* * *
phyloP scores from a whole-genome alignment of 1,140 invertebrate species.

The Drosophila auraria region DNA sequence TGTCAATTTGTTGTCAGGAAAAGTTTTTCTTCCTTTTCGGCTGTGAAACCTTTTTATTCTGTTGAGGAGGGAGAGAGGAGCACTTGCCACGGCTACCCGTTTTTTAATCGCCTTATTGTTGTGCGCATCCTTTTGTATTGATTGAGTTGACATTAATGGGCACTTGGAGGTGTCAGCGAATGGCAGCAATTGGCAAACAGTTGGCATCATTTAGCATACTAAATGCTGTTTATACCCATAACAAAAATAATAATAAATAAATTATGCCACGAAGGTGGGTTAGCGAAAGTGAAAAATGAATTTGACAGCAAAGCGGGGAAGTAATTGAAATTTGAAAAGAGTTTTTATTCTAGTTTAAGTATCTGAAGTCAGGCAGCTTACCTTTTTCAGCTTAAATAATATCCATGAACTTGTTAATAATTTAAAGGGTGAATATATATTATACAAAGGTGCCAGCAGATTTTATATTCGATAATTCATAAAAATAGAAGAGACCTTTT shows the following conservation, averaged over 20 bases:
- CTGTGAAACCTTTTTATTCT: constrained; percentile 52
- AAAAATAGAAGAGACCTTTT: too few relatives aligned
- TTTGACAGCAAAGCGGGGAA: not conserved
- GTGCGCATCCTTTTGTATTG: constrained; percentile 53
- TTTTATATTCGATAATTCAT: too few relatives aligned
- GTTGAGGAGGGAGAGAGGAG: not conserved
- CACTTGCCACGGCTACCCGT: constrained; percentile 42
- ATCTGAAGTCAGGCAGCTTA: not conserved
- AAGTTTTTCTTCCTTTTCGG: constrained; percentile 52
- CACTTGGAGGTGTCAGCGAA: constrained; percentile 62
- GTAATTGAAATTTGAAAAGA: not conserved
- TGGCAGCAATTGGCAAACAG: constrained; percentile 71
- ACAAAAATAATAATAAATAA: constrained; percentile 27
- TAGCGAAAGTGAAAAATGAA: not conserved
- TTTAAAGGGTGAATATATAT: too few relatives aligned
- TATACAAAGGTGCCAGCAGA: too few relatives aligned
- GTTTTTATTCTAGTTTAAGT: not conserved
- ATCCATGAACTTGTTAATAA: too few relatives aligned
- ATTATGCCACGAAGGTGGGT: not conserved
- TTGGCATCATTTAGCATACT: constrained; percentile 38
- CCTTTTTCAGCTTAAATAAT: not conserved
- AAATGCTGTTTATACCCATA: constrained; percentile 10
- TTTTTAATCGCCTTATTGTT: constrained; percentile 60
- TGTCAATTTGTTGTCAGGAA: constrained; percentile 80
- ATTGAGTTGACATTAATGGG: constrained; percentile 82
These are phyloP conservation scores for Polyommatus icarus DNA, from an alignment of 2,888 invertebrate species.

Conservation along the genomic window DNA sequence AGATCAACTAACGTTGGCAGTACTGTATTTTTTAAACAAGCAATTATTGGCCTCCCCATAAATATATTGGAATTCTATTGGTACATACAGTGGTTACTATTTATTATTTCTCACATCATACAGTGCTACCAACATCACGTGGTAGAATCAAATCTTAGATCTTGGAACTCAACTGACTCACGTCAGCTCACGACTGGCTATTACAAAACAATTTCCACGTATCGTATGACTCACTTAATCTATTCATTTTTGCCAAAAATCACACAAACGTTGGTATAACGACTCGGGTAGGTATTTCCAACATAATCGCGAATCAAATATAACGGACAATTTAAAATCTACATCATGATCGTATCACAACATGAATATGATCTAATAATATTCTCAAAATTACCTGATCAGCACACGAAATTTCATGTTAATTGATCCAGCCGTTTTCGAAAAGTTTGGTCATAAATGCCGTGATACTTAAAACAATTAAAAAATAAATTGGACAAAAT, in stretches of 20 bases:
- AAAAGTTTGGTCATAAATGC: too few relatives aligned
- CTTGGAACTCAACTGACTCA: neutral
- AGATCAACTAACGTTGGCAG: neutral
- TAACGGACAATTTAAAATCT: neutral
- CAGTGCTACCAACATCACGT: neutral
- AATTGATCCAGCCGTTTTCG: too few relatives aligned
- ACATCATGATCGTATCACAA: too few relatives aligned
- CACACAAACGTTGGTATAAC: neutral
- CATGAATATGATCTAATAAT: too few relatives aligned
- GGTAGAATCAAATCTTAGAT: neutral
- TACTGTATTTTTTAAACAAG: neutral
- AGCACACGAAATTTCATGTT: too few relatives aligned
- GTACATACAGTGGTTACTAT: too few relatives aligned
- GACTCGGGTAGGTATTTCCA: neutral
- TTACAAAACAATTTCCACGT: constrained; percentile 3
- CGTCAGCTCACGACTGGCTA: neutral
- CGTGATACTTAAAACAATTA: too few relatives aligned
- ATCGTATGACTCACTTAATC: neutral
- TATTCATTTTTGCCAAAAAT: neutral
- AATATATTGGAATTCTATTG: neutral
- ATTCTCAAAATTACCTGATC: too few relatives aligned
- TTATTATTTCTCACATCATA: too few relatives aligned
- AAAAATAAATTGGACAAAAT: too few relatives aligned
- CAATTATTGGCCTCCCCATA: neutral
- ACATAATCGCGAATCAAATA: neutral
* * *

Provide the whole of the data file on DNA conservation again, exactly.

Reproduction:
phyloP scores from a whole-genome alignment of 1,140 invertebrate species.

The Drosophila auraria region DNA sequence TGTCAATTTGTTGTCAGGAAAAGTTTTTCTTCCTTTTCGGCTGTGAAACCTTTTTATTCTGTTGAGGAGGGAGAGAGGAGCACTTGCCACGGCTACCCGTTTTTTAATCGCCTTATTGTTGTGCGCATCCTTTTGTATTGATTGAGTTGACATTAATGGGCACTTGGAGGTGTCAGCGAATGGCAGCAATTGGCAAACAGTTGGCATCATTTAGCATACTAAATGCTGTTTATACCCATAACAAAAATAATAATAAATAAATTATGCCACGAAGGTGGGTTAGCGAAAGTGAAAAATGAATTTGACAGCAAAGCGGGGAAGTAATTGAAATTTGAAAAGAGTTTTTATTCTAGTTTAAGTATCTGAAGTCAGGCAGCTTACCTTTTTCAGCTTAAATAATATCCATGAACTTGTTAATAATTTAAAGGGTGAATATATATTATACAAAGGTGCCAGCAGATTTTATATTCGATAATTCATAAAAATAGAAGAGACCTTTT shows the following conservation, averaged over 20 bases:
- CTGTGAAACCTTTTTATTCT: constrained; percentile 52
- AAAAATAGAAGAGACCTTTT: too few relatives aligned
- TTTGACAGCAAAGCGGGGAA: not conserved
- GTGCGCATCCTTTTGTATTG: constrained; percentile 53
- TTTTATATTCGATAATTCAT: too few relatives aligned
- GTTGAGGAGGGAGAGAGGAG: not conserved
- CACTTGCCACGGCTACCCGT: constrained; percentile 42
- ATCTGAAGTCAGGCAGCTTA: not conserved
- AAGTTTTTCTTCCTTTTCGG: constrained; percentile 52
- CACTTGGAGGTGTCAGCGAA: constrained; percentile 62
- GTAATTGAAATTTGAAAAGA: not conserved
- TGGCAGCAATTGGCAAACAG: constrained; percentile 71
- ACAAAAATAATAATAAATAA: constrained; percentile 27
- TAGCGAAAGTGAAAAATGAA: not conserved
- TTTAAAGGGTGAATATATAT: too few relatives aligned
- TATACAAAGGTGCCAGCAGA: too few relatives aligned
- GTTTTTATTCTAGTTTAAGT: not conserved
- ATCCATGAACTTGTTAATAA: too few relatives aligned
- ATTATGCCACGAAGGTGGGT: not conserved
- TTGGCATCATTTAGCATACT: constrained; percentile 38
- CCTTTTTCAGCTTAAATAAT: not conserved
- AAATGCTGTTTATACCCATA: constrained; percentile 10
- TTTTTAATCGCCTTATTGTT: constrained; percentile 60
- TGTCAATTTGTTGTCAGGAA: constrained; percentile 80
- ATTGAGTTGACATTAATGGG: constrained; percentile 82
These are phyloP conservation scores for Polyommatus icarus DNA, from an alignment of 2,888 invertebrate species.

Conservation along the genomic window DNA sequence AGATCAACTAACGTTGGCAGTACTGTATTTTTTAAACAAGCAATTATTGGCCTCCCCATAAATATATTGGAATTCTATTGGTACATACAGTGGTTACTATTTATTATTTCTCACATCATACAGTGCTACCAACATCACGTGGTAGAATCAAATCTTAGATCTTGGAACTCAACTGACTCACGTCAGCTCACGACTGGCTATTACAAAACAATTTCCACGTATCGTATGACTCACTTAATCTATTCATTTTTGCCAAAAATCACACAAACGTTGGTATAACGACTCGGGTAGGTATTTCCAACATAATCGCGAATCAAATATAACGGACAATTTAAAATCTACATCATGATCGTATCACAACATGAATATGATCTAATAATATTCTCAAAATTACCTGATCAGCACACGAAATTTCATGTTAATTGATCCAGCCGTTTTCGAAAAGTTTGGTCATAAATGCCGTGATACTTAAAACAATTAAAAAATAAATTGGACAAAAT, in stretches of 20 bases:
- AAAAGTTTGGTCATAAATGC: too few relatives aligned
- CTTGGAACTCAACTGACTCA: neutral
- AGATCAACTAACGTTGGCAG: neutral
- TAACGGACAATTTAAAATCT: neutral
- CAGTGCTACCAACATCACGT: neutral
- AATTGATCCAGCCGTTTTCG: too few relatives aligned
- ACATCATGATCGTATCACAA: too few relatives aligned
- CACACAAACGTTGGTATAAC: neutral
- CATGAATATGATCTAATAAT: too few relatives aligned
- GGTAGAATCAAATCTTAGAT: neutral
- TACTGTATTTTTTAAACAAG: neutral
- AGCACACGAAATTTCATGTT: too few relatives aligned
- GTACATACAGTGGTTACTAT: too few relatives aligned
- GACTCGGGTAGGTATTTCCA: neutral
- TTACAAAACAATTTCCACGT: constrained; percentile 3
- CGTCAGCTCACGACTGGCTA: neutral
- CGTGATACTTAAAACAATTA: too few relatives aligned
- ATCGTATGACTCACTTAATC: neutral
- TATTCATTTTTGCCAAAAAT: neutral
- AATATATTGGAATTCTATTG: neutral
- ATTCTCAAAATTACCTGATC: too few relatives aligned
- TTATTATTTCTCACATCATA: too few relatives aligned
- AAAAATAAATTGGACAAAAT: too few relatives aligned
- CAATTATTGGCCTCCCCATA: neutral
- ACATAATCGCGAATCAAATA: neutral